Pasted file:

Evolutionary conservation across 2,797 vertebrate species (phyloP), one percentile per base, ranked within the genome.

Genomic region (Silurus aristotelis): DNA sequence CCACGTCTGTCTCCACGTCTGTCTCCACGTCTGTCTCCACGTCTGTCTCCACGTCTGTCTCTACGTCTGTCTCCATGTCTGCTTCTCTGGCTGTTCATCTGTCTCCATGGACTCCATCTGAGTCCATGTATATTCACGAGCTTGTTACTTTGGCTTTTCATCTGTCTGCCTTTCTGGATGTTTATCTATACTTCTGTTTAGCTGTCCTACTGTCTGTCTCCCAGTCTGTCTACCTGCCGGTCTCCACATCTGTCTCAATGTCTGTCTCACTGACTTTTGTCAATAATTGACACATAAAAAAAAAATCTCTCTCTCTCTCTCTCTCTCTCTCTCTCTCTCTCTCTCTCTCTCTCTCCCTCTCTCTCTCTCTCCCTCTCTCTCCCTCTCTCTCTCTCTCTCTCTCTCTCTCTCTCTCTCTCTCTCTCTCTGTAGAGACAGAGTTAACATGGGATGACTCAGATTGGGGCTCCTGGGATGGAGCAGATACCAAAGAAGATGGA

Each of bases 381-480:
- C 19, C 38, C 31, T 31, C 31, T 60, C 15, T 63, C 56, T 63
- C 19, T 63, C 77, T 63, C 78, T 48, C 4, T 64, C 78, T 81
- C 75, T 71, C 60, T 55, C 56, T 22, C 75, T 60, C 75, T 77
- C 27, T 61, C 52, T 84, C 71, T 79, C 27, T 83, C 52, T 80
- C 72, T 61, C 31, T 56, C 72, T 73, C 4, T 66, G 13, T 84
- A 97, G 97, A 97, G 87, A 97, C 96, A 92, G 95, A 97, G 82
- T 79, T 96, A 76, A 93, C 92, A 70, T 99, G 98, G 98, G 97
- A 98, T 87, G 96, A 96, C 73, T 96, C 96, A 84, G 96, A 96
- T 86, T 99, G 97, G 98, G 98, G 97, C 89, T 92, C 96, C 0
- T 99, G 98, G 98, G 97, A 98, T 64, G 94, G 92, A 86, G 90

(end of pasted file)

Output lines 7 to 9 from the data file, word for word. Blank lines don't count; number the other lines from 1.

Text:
- C 27, T 61, C 52, T 84, C 71, T 79, C 27, T 83, C 52, T 80
- C 72, T 61, C 31, T 56, C 72, T 73, C 4, T 66, G 13, T 84
- A 97, G 97, A 97, G 87, A 97, C 96, A 92, G 95, A 97, G 82